US Wants a Sharper Eye on Brazil’s Border

 US Wants a Sharper Eye 
  on Brazil's Border

A report by the US
State Department informs that Brazil is
cooperating with the American anti-terrorist campaign. It says,
however, that this cooperation is limited by the lack of funds. The
document also assures that the terror threat is low on the triple
frontier where Brazil, Argentina and Paraguay share borders.
by: Milena


Agents from the US Federal Bureau of Investigations (FBI) and diplomats and
tax and customs officials from Brazil, Argentina, Paraguay, and the United
States are meeting in Buenos Aires, Argentina, beginning May 18, to try to
discover ways to monitor the illegal transfer of funds to other countries.

This activity is classified
as one of the forms of money-laundering—a term that covers all attempts
to give a legitimate appearance to illicitly obtained gains.

At the last meeting of
the Mechanism 3+1 group (a reference to the Triple Frontier, plus the United
States), the four countries involved recognized that the border regions—ports,
airports, and land borders—because they are areas with a large volume
of exchange operations, deserve a more watchful control by the countries’
financial authorities over the flow of goods, people, and funds.

From the perspective of
the four countries, illegal transfers of money could be related to narcotraffic,
money-laundering, and, especially, the financing of terrorism.

A report issued by the
US State Department on April 30 informs that Brazil is cooperating with the
anti-terrorist campaign, but it emphasizes that this cooperation is limited
by the scarcity of funds to combat crime.

Even so, the document
assures that the terrorist threat is low on the triple frontier and excludes
the region from the areas of "fundamental concern" when it comes
to terrorism, despite non-confirmed reports that the Al Qaeda network is present
in these border sites.

During a recent debate
on defense, Ambassador Luiz Felipe de Macedo Soares, general undersecretary
for South America in the Brazilian Ministry of Foreign Relations, said that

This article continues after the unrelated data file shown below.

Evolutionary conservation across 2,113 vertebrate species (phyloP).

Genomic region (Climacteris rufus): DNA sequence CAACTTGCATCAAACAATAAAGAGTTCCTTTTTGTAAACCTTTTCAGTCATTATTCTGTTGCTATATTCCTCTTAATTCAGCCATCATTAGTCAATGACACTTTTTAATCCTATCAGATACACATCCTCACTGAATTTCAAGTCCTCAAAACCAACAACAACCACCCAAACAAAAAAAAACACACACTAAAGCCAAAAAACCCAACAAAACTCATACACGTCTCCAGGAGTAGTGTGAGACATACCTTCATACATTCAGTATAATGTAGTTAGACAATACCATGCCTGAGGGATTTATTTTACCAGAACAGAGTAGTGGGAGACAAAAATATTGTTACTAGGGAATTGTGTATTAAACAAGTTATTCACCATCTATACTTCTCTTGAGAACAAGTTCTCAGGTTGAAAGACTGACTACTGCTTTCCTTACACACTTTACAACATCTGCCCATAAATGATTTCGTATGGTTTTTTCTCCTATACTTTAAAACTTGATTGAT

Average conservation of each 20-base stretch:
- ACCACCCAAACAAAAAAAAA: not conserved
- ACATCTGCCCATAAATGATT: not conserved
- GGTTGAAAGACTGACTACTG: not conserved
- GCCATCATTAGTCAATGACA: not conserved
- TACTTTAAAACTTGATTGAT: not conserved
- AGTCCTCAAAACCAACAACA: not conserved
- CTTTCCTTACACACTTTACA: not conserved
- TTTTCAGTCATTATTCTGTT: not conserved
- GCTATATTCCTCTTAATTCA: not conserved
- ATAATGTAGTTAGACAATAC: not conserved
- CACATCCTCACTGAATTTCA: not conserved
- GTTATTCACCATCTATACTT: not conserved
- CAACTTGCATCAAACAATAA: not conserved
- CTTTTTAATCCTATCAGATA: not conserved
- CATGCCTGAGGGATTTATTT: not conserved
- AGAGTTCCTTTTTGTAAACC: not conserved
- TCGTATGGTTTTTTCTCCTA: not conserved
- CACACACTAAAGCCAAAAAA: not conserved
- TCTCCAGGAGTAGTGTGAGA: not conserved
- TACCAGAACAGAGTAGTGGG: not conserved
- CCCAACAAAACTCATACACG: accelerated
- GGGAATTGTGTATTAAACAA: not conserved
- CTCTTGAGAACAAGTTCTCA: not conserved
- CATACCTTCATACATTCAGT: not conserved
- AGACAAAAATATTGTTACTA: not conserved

he considers it unlikely that Al Qaeda has cells on Brazil’s southern borders.
"There is no evidence that proves that terrorists are present in or financed
from that region," he claimed.

In his view, this hypothesis
is based on the presence of communities of Arab descendants in southern Brazil.
"This suspicion is rejected by Brazil, because it disregards the multiethnic
and multicultural reality of the countries on this continent," the Ambassador

Brazilian Participation

In the discussion of money-laundering
and the war on related crimes, Brazil is a model in the control of transfers.
"Nowadays the entire national financial system is monitoring, and banks
are required to inform about dubious transfers," explains Antenor Madruga,
director of the Department for the Recovery of Illegal Assets and International
Judicial Cooperation in the Brazilian Ministry of Justice.

Even with good supervision
of what enters and leaves checking and investment accounts, he indicates that
the area of judicial investigation and conviction could stand improvement.
Therefore, he is betting on the efficacy of the National Qualification and
Training Program to Prevent and Combat Money-Laundering, a project that brings
together 25 government bodies to deal with this issue and has already produced
various seminars since it was created last December.

Madruga explains that
financing terrorism is just one of the government’s concerns involving money-laundering.
"In truth, no country is immune to the financing of terror, but we are
also very concerned with crimes that involve corruption," he explains.

According to him, the
fact that the Mercosur countries make it easier for people and goods to flow
between them facilitates the crime of money-laundering. On the other hand,
Madruga indicates the possibility of judicial instruments that can improve
the investigations and convictions.

Switzerland Agreement